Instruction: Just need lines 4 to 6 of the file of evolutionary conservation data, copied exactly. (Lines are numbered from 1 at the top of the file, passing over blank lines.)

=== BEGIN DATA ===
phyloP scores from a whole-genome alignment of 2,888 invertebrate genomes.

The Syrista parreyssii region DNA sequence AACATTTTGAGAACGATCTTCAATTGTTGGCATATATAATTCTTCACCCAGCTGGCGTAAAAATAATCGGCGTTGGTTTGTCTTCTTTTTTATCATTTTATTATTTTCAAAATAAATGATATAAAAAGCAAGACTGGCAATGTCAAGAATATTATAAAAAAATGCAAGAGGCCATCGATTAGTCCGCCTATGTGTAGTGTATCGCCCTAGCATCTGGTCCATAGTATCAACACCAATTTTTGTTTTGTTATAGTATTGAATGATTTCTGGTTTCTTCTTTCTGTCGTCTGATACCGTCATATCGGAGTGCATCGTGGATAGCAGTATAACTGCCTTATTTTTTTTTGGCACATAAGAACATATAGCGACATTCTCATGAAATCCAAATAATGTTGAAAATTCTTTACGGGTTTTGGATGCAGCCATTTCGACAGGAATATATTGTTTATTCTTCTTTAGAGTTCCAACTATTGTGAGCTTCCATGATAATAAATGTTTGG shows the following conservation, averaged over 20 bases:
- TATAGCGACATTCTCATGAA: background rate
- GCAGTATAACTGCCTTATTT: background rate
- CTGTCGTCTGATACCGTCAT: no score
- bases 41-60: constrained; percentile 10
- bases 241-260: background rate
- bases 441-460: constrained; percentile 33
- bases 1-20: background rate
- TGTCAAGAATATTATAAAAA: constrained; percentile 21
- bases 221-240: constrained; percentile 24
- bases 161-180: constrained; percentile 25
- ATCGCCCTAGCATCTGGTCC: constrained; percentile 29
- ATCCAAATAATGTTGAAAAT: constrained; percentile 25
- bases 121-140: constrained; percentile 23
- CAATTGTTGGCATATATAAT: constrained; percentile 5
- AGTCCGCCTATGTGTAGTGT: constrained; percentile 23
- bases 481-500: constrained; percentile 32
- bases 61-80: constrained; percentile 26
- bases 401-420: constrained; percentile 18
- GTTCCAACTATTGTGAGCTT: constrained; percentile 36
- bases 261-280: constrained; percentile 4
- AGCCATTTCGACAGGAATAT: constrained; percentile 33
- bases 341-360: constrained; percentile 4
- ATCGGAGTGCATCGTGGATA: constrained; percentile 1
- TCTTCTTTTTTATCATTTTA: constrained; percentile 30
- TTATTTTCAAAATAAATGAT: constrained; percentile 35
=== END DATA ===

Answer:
- GCAGTATAACTGCCTTATTT: background rate
- CTGTCGTCTGATACCGTCAT: no score
- bases 41-60: constrained; percentile 10